3β-Hydroxysteroid dehydrogenase deficiency in hyperandrogenism

Ricardo Azziz, Edwin L. Bradley,, H. Downing Potter, Larry R. Boots

Research output: Contribution to journalArticle

52 Scopus citations

Abstract

OBJECTIVE: Deficient adrenocortical 3β-hydroxysteroid dehydrogenase activity has been reported in 5% to 30% of hyperandrogenic women. Our objective was to determine the incidence and degree of 3β-hydroxysteroid dehydrogenase deficiencies in hyperandrogenism. STUDY DESIGN: A prospective study of adrenal function in patients with hyperandrogenism was performed in a tertiary care university medical center. Eighty-six consecutive patients with hirsutism or hyperandrogenic oligomenorrhea were studied; 26 healthy eumenorrheic women served as controls. All subjects underwent serum sampling at rest and a 1-hour adrenal stimulation test with 1 mg of intravenously corticotropin-(1-24). Dehydroepiandrosterone sulfate, androstenedione, sex hormone—binding globulin, total and free testosterone, and luteinizing and follicle-stimulating hormones were measured in basal serum; dehydroepiandrosterone, 17-hydroxyprogesterone, and 17-hydroxypregnenolone were measured in basal and corticotropin-stimulated serum. On the basis of experience with genetically defined 21-hydroxylase late-onset adrenal hyperplasia, patients were presumed to suffer from 3β-hydroxysteroid dehydrogenase—deficient late-onset adrenal hyperplasia if they demonstrated a dehydroepiandrosterone or 17-hydroxypregnenolone response to corticotropin-(1-24) stimulation (absolute poststimulation level or net increment) greater than threefold the upper 95th percentile of controls. RESULTS: Three women of two families (2.3%) had a 17-hydroxyprogesterone response consistent with 21-hydroxylase-deficient late-onset adrenal hyperplasia and were excluded from further study. Eighteen (21 %) of the remaining patients had a 17-hydroxypregnenolone poststimulation increment above the upper 95th percentile of controls (13.9 nmol/L), and two had an elevated dehydroepiandrosterone increment (〉 19.5 nmol/L). However, no patient exceeded threefold the upper control limit for either steroid response. Patients with an exaggerated dehydroepiandrosterone or 17-hydroxypregnenolone increment had higher circulating dehydroepiandrosterone sulfate levels but similar basal total and free testosterone, sex hormone--binding globulin, luteinizing and follicle-stimulating hormone concentrations, basal or stimulated androstenedione, dehydroepiandrosterone/androstenedione, and 17-hydroxypregnenolone/17-hydroprogesterone than their less responsive counterparts. CONCLUSIONS: Although an exaggerated response of 17-hydroxypregnenolone to adrenal stimulation is common in hyperandrogenism, a response severe enough to merit consideration as 3β-hydroxysteroid dehydrogenase—deficient late-onset adrenal hyperplasia was not encountered in this unselected patient population, suggestive of the rarity of this disorder.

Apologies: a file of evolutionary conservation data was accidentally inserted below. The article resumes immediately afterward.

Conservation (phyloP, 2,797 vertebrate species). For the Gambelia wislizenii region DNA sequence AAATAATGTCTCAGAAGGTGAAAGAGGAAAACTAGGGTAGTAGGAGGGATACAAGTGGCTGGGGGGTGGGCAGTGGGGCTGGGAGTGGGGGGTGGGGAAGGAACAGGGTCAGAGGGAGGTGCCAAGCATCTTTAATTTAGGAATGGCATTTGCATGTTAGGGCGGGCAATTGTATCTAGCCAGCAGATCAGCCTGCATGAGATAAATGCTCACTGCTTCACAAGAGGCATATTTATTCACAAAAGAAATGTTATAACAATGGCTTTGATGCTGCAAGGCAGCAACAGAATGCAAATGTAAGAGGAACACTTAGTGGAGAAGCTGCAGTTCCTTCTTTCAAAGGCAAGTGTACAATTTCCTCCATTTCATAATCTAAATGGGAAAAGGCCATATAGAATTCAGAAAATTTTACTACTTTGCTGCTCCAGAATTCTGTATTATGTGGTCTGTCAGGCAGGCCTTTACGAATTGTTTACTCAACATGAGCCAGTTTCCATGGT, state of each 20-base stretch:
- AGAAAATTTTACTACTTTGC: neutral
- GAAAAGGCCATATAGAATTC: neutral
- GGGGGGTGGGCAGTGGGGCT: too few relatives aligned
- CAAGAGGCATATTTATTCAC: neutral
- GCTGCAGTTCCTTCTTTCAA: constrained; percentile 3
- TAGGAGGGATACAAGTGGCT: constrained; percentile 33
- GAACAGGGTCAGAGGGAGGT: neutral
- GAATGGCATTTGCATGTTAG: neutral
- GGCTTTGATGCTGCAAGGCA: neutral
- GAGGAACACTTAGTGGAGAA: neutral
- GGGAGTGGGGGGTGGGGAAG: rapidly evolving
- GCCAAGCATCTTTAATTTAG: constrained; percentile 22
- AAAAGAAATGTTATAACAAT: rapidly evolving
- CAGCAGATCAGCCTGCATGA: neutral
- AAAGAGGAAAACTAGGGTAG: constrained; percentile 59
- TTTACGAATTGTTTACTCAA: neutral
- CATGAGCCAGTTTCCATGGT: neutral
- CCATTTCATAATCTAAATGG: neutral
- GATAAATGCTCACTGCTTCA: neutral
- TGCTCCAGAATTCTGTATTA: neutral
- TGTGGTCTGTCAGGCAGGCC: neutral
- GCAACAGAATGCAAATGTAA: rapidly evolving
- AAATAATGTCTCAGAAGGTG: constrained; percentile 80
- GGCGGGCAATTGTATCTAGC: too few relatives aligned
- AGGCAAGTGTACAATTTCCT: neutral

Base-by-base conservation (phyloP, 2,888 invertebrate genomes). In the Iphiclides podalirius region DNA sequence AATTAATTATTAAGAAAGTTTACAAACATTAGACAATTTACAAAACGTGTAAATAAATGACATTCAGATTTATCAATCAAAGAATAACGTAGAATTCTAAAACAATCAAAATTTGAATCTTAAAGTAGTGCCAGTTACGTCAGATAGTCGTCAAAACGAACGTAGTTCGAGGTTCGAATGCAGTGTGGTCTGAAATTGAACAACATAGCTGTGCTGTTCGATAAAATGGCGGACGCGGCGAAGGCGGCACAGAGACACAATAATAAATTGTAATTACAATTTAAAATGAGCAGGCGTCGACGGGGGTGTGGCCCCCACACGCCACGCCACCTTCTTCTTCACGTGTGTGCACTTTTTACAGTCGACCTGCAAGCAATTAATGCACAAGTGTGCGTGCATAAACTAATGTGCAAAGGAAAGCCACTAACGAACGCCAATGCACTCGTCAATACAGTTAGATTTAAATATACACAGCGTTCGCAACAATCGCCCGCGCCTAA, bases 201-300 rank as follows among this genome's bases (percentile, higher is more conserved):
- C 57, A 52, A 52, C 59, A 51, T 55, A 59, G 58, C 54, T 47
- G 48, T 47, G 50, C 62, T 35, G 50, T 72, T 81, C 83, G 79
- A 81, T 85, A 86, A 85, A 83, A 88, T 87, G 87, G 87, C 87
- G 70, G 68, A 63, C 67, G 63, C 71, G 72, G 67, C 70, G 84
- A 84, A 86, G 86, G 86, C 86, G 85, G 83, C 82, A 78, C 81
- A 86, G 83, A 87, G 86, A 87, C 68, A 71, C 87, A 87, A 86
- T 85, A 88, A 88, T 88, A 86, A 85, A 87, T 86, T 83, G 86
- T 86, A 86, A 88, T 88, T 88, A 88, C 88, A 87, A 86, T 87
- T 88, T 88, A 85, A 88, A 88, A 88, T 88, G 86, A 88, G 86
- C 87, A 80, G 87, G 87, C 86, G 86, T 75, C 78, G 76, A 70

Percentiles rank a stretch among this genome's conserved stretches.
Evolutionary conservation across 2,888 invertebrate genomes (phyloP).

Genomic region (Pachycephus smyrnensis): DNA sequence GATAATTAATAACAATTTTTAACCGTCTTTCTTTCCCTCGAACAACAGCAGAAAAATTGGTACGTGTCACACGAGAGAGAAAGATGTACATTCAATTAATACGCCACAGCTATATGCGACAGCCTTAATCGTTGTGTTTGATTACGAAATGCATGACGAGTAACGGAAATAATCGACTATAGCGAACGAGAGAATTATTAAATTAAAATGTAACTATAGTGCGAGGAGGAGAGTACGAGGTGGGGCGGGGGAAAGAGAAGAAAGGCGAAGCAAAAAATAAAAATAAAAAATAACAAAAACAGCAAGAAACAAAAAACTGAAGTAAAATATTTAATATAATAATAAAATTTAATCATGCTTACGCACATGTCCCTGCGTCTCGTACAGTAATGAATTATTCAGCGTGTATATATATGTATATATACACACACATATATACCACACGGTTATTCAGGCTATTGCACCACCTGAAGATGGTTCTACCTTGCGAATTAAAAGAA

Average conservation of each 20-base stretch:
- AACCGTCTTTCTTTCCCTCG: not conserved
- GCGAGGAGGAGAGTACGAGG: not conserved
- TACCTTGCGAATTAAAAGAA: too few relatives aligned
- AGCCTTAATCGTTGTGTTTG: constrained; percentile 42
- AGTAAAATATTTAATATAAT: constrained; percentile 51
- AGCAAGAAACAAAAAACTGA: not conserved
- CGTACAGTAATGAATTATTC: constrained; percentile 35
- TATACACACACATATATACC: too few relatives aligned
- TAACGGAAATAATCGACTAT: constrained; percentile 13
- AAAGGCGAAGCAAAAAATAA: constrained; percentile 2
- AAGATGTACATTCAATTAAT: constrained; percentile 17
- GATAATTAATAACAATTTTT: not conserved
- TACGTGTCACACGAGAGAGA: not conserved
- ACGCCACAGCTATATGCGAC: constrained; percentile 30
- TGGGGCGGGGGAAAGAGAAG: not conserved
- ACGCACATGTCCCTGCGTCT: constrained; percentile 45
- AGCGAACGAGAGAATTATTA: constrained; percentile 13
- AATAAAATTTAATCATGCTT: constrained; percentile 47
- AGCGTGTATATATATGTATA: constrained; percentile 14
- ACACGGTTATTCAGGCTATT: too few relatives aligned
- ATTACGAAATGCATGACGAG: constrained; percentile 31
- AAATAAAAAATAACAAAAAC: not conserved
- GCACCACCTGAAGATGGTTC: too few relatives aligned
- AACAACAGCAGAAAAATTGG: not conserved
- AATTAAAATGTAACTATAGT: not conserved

Original languageEnglish (US)
Pages (from-to)889-895
Number of pages7
JournalAmerican Journal of Obstetrics and Gynecology
Volume168
Issue number3
DOIs
StatePublished - Jan 1 1993

Keywords

  • 3β-hydroxysteroid dehydrogenase
  • Adrenal hyperplasia
  • hirsutism

ASJC Scopus subject areas

  • Obstetrics and Gynecology

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